Plant Breeding Student Attends IRRI’s “Rice: Research to Production” Course

The following article was in the latest issue of the Teas A&M Plant Breeding Bulletin July 2011. I asked the editor of the bulletin Wayne Smith and the student featured in the story (Trey Cutts) if I could share it here as I think the information and photos are very compelling. rice researchers at IRRI

“Rice: Research to Production” is a 3-week intensive course that took place at the International Rice Research Institute (IRRI) in Los Baños, Philippines from May 16th to June 3rd, 2011. Ten U.S. participants were selected to attend the course which is co-sponsored by Cornell University and supported by a National Science Foundation grant. The purpose of the course is to create a new generation of plant scientists that are well networked into the international community and understand the importance of innovative plant science in addressing global problems. The course is organized by Dr. Susan McCouch (Plant Breeding and Genetics Professor, Cornell University), Dr. Noel Magor (Head of IRRI Training Center), and Dr. Hei Leung (IRRI Senior Scientist).

Trey Cutts using an old school planterTexas A&M University plant breeding student Trey Cutts, a Ph.D. candidate under the direction of Drs. Jane Dever and Wayne Smith, was selected to attend “Rice: Research to Production” as one of 27 participants representing 15 countries and 10 U.S. universities. The course provided the participants with the following:  an understanding of the basics of rice production; familiarity with the germplasm collection at IRRI; appreciation of the research issues of IRRI and its development partners; hands-on skills relating to rice breeding, molecular genetics and genomics; an understanding of how to structure effective international collaborations; and personal contacts and insight as how to work effectively as part of the international research community in the future. By ‘getting their feet wet in the rice paddies of Asia’, participants get an intimate feeling for the rice plant in its native environment.  Field activities included rice paddy preparation, transplanting, harvesting and post-harvest methodology.  Daily lectures from IRRI scientists discussed a wide range of agriculture topics and disciplines which aimed to create an understanding of addressing global problems in agriculture, energy, and the environment.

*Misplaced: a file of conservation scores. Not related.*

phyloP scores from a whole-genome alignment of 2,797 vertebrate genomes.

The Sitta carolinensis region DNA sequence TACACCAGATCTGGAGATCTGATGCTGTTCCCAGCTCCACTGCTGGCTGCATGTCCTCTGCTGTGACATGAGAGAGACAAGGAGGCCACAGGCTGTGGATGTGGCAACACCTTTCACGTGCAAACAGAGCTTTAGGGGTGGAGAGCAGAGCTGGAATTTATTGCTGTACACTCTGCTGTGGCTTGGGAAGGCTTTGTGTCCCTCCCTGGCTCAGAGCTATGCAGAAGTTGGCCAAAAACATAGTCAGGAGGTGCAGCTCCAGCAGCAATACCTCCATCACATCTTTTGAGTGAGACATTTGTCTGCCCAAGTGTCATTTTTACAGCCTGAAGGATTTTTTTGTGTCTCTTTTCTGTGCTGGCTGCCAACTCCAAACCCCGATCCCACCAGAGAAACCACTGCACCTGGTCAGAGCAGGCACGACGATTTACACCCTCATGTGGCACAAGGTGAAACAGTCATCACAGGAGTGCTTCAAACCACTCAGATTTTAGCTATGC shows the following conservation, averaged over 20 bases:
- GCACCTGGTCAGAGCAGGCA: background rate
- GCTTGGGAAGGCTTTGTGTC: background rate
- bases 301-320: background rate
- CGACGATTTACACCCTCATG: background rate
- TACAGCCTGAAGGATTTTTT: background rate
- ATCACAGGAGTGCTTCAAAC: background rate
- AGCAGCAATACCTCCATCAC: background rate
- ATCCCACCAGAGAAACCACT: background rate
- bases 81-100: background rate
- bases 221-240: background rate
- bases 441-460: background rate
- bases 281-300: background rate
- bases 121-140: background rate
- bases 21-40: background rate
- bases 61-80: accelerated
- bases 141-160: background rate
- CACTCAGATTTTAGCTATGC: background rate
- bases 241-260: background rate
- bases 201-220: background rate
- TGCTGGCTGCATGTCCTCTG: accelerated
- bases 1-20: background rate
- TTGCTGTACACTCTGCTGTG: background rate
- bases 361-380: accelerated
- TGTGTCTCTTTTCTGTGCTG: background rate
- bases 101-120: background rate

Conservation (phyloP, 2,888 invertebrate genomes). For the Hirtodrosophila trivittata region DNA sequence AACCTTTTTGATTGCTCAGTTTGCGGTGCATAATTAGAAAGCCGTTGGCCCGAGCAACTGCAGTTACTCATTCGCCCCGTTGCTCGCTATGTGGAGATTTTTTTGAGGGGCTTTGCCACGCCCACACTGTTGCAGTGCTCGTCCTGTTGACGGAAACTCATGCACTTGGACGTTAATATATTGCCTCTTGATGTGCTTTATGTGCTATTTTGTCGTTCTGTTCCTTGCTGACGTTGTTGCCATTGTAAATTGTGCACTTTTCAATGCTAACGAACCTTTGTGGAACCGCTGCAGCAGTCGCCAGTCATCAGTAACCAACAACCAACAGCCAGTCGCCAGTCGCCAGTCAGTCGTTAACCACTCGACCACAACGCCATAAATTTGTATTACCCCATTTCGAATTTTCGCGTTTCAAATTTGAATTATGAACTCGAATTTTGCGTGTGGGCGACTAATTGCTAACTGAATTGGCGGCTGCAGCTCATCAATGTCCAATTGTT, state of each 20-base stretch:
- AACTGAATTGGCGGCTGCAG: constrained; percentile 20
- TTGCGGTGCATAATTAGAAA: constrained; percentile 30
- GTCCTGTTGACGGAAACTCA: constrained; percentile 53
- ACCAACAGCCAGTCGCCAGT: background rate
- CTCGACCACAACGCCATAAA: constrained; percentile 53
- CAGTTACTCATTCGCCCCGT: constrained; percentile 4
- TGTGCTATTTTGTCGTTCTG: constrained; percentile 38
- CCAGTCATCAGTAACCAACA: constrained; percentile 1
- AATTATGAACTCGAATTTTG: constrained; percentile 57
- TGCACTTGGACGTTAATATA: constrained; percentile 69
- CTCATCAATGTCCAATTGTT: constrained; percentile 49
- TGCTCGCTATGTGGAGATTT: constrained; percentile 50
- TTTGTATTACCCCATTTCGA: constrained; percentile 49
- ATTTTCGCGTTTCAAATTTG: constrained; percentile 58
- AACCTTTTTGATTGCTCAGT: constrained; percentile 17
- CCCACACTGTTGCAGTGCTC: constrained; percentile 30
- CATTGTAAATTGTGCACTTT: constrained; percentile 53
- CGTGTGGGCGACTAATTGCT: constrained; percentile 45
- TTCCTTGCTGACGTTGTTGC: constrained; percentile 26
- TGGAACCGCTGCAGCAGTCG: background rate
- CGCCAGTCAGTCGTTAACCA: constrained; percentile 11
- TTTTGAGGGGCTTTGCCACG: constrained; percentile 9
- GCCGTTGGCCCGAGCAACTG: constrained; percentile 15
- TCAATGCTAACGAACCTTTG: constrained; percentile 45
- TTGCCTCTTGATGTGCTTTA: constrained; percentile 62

rice field workParticipants were also given weekend socio-economic tours to different rice growing regions in the Philippines including the Banawe Rice Terraces, a World Historic Site. The trip was attended by a representative from Digital Green, a company that combines technology and social organization to improve existing agricultural extension systems.  Participants were given the task of digitally documenting local farming practices that could be used for extension efforts in disseminating information.